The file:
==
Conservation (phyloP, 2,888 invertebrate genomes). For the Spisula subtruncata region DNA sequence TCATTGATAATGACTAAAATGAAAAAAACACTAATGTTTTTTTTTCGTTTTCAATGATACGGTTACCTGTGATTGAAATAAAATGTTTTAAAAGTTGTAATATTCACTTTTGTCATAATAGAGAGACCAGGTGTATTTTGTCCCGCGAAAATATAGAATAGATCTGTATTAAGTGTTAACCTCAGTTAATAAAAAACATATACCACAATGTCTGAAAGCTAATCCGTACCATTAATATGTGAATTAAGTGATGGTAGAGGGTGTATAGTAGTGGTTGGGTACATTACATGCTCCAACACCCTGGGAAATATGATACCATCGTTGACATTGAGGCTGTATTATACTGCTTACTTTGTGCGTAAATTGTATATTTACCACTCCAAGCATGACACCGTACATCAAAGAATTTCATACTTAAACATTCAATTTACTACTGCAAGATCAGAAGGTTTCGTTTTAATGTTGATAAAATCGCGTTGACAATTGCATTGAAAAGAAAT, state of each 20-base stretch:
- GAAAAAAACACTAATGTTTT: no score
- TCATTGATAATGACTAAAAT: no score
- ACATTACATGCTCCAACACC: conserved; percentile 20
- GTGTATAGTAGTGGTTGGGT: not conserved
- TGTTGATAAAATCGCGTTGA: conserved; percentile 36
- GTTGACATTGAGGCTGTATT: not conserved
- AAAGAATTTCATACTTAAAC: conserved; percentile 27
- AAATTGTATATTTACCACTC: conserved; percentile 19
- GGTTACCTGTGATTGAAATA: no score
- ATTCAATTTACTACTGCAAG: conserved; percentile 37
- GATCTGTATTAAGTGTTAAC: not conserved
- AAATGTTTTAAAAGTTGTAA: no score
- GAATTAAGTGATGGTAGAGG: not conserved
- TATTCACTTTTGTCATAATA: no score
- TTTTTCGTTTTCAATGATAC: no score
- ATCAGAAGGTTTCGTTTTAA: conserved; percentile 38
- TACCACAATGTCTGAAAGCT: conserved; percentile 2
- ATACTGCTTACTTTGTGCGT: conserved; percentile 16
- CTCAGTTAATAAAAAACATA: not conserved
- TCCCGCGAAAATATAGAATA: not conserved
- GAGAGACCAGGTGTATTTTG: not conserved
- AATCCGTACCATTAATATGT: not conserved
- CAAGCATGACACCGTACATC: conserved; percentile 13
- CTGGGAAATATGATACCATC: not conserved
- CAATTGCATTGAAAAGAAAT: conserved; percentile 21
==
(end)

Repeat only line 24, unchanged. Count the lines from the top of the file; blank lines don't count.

- CAAGCATGACACCGTACATC: conserved; percentile 13